TED Talks is a division of TED. TED stands for “Technology, Entertainment, and Design,” and it is a nonprofit devoted to “Ideas Worth Spreading.” TED began as a conference in 1984 to unite the best thinkers from the worlds of technology, entertainment, and design. TED Talks are recorded presentations from the TED Conferences. TED’s scope has become ever-broader, and the quality of the videos, speakers, and content has grown, as has TED’s popularity. Its core mission is to spread ideas that “change attitudes, lives and, ultimately, the world.” TED Talks is considered a “clearinghouse of free knowledge from the world’s most inspired thinkers, and also a community of curious souls to engage with ideas and each other.”9

Along with two annual conferences—the TED Conference in Long Beach and Palm Springs each spring and the TEDGlobal conference in Edinburgh, United Kingdom, each summer—TED includes the award-winning TEDTalks video site, the Open Translation Project and TED Conversations, the TED Fellows and TEDx programs, and the annual TED Prize—all of this in addition to TED Talks.

The TED Talks website began in 2007, and as of this publication, there are 1,500-plus speaker videos available. According to the site, TED Talks have been viewed more than one billion times. Indeed, the reaction has been so enthusiastic that the entire TED website has been reengineered around TEDTalks, with the goal of giving everyone on-demand access to the world’s most inspiring voices.10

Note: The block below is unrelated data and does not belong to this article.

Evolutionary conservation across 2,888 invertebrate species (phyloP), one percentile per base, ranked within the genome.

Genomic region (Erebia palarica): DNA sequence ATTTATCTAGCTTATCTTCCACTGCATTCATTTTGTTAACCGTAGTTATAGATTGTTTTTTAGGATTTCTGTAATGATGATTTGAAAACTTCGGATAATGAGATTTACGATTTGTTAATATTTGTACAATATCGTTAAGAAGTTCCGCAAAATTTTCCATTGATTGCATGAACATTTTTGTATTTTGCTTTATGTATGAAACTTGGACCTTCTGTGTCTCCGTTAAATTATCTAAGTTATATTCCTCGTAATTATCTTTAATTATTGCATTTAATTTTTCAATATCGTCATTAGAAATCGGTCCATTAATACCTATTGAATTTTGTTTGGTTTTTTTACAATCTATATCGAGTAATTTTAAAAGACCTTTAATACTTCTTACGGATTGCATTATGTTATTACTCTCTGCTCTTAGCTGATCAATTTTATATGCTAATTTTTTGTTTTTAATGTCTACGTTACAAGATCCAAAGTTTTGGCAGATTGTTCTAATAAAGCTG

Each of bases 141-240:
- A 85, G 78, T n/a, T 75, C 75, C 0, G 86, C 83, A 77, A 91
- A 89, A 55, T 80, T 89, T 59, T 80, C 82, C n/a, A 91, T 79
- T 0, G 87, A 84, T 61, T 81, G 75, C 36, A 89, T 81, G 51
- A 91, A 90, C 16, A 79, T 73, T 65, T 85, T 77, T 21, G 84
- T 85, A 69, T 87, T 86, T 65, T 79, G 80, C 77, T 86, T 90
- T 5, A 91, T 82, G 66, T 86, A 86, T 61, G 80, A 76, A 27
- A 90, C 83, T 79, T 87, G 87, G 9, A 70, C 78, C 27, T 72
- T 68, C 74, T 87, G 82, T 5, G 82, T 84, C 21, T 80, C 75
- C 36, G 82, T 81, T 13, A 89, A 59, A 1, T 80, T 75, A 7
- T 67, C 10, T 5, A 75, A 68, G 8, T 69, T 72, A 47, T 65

Videos can be browsed by length, language or subtitles, dates, subject, or overall emotions the audience can expect (inspiring, thought-provoking, challenging, funny, etc.). TED Talks uses Google’s speech recognition technology for closed captioning, but this technology is in beta and in its infancy. Closed captions are available not only in English, but also in as many as twenty additional languages. Also available in these languages are interactive transcripts, which allow you to click on a phrase to navigate the video. By utilizing its Open Translation Project and translation style guidelines, TED has developed a system that allows participants around the world to translate their favorite talks into their own language.11 This approach is scalable, and—what is important—allows speakers of less-dominant languages an equal opportunity to spread ideas within their communities. To seed the site, a handful of talks were professionally translated into twenty languages, but all translations going forward will be provided by volunteers.

A full, searchable spreadsheet is available on the TED Talks site and a simple Ctrl-F on the spreadsheet with the word teach or research yields interesting results. TEDTalks now provides curated playlists by experts and leaders representing a variety of voices in different fields, occupations, and geographies. TED Talks are also available in a wide range of formats, including TED DVD on Demand. Users can order up to six talks per DVD, with subtitles.

TED Talks Google Spreadsheet File

TED Talks videos are available for download, and a TED app is available for iOS devices (iPad, iPhone, iPod Touch). TED is available through podcasts through the iTunes store and for Android mobile devices through Google Play. Sizes and quality can be modified for viewing and embedding optimization. A quick list is available for download information. There is a specific option for embedding in a WordPress site, as well as permalinks available for all videos. Subtitles are available and optional for embedding (see figure 2.2).

How Do I Get TED on My Mobile Device?

Downloadable TEDTalks

Web of Stories